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2019/20 Taught Postgraduate Module Catalogue

HIST5841M India since 1947: Community, Caste and Political Violence

30 creditsClass Size: 10

Module manager: Dr Ria Kapoor
Email: r.kapoor@leeds.ac.uk

Taught: Semester 2 View Timetable

Year running 2019/20

This module is not approved as an Elective

Module summary

This module will allow students to study one of the largest and most diverse democracies in the world. It will investigate the key problems faced by Indian governments and civil society, as the country emerged from colonialism in 1947, and will ask how far those problems were a legacy of India's imperial past. - What was the nature of the Nehruvian state and how far did it fulfil the promises of economic development, gender and social equality? - Why was India's political stability so apparently fragile from the 1970s? - And how do we account for the rise of extremist parties of the right since the 1980s? Themes covered will include: Indian ideas about race, ethnicity and caste in the twentieth century, poverty and 'development', the nature of Congress's 'dynastic', dominance, regional separatism from Kashmir to linguistic movements in the South, religious violence, the 'Emergency' under Indira Gandhi, 'caste' and the politics of reservations, the rise of low caste political movements and the resurgence of right wing Hindu nationalism from the 1980s, gender politics, migration since 1947, economic liberalisation, nuclear conflict with Pakistan and Hindu nationalism and the rise of the Hindu right in India.

Objectives

On completion of this module, students should:
- have developed an appreciation for, and critical awareness of, the distinctive history of the Indian subcontinent since 1947;
- be familiar with debates surrounding Indian society, caste and religious community in the subcontinent;
- be familiar with the most important historical and contemporary political writings on the period;
- have developed further the ability to construct lucid, cogent arguments that engage with historiography and utilize primary sources.

Learning outcomes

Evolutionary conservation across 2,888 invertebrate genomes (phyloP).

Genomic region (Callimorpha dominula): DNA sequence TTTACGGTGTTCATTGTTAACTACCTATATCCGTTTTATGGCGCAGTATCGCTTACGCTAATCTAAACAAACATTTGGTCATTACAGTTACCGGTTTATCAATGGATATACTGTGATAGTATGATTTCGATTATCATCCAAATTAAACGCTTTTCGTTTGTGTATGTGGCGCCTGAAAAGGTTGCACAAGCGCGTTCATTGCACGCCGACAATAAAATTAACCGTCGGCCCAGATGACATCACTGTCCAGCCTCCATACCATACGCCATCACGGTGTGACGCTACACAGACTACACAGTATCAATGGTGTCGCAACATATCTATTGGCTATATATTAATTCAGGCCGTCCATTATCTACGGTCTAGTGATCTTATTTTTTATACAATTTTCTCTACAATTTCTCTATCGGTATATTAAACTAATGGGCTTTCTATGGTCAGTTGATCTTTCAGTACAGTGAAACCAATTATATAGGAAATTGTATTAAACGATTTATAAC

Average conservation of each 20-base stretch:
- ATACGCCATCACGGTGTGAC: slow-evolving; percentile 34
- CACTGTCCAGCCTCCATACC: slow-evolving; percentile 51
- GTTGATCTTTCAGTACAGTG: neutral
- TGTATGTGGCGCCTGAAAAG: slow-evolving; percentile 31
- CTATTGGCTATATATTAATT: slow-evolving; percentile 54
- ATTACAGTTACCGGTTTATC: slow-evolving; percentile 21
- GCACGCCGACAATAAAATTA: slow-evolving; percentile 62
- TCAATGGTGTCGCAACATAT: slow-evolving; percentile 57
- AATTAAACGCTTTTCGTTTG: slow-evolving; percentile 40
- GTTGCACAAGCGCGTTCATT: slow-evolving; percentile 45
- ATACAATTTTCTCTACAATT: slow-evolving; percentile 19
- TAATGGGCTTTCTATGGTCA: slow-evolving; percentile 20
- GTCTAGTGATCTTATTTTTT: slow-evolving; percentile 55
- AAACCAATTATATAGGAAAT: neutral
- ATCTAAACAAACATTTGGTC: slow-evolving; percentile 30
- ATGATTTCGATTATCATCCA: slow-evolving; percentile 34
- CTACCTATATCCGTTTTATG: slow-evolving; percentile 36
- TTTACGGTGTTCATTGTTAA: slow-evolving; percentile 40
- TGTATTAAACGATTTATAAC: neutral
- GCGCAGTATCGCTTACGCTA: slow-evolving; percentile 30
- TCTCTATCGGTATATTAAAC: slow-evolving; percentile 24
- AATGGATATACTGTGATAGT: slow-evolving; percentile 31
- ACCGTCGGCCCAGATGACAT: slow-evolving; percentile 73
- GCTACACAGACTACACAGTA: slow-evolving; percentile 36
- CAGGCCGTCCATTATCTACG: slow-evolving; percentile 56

Will develop the skills listed below:
- high-level skills in oral and written communication of complex ideas;
- independence of mind and self-discipline and self-direction to work effectively under own initiative;
- ability to locate, handle and synthesize large amounts of information;
- ability to employ analytical, problem-solving abilities;
- ability to engage constructively with the ideas of their peers, tutors and published sources;
- empathy and active engagement with different cultural contexts.

Skills outcomes
Will develop the skills listed below:
- high-level skills in oral and written communication of complex ideas;
- independence of mind and self-discipline and self-direction to work effectively under own initiative;
- ability to locate, handle and synthesize large amounts of information;
- ability to employ analytical, problem-solving abilities;
- ability to engage constructively with the ideas of their peers, tutors and published sources;
- empathy and active engagement with different cultural contexts.


Syllabus

- The shape of Indian society and politics: colonial legacies and social change
- The Nehruvian state: community, society and politics after independence; Indira Gandhi and the Emergency, 1969 - 1984
- Poverty, economic 'development' and social inequality
- Gender and politics in India; Religion and communal violence since 1947
- Regional separatism, 1948 - 1980s: Kashmir, Hyderabad, Assam and the Punjab; 'Caste' and the politics of reservations
- Indians in diaspora; Indo-Pakistan nuclear crisis; Hindu nationalism and the rise of the Hindu right.

Teaching methods

Delivery typeNumberLength hoursStudent hours
Seminar112.0022.00
Private study hours278.00
Total Contact hours22.00
Total hours (100hr per 10 credits)300.00

Private study

Researching, preparing and writing assignments; undertaking set reading; and reading around the topic. 278 hours

Opportunities for Formative Feedback

Contributions to class discussions, assessed and/or non-assessed written exercises.

Methods of assessment


Coursework
Assessment typeNotes% of formal assessment
Essay1 x 2,000 word assessed essay to be submitted by 12 noon, Monday of teaching week 833.00
Essay1 x 4,000 word assessed essay to be submitted by 12 noon, Monday of examination week 167.00
Total percentage (Assessment Coursework)100.00

Normally resits will be assessed by the same methodology as the first attempt, unless otherwise stated

Reading list

The reading list is available from the Library website

Last updated: 25/09/2019

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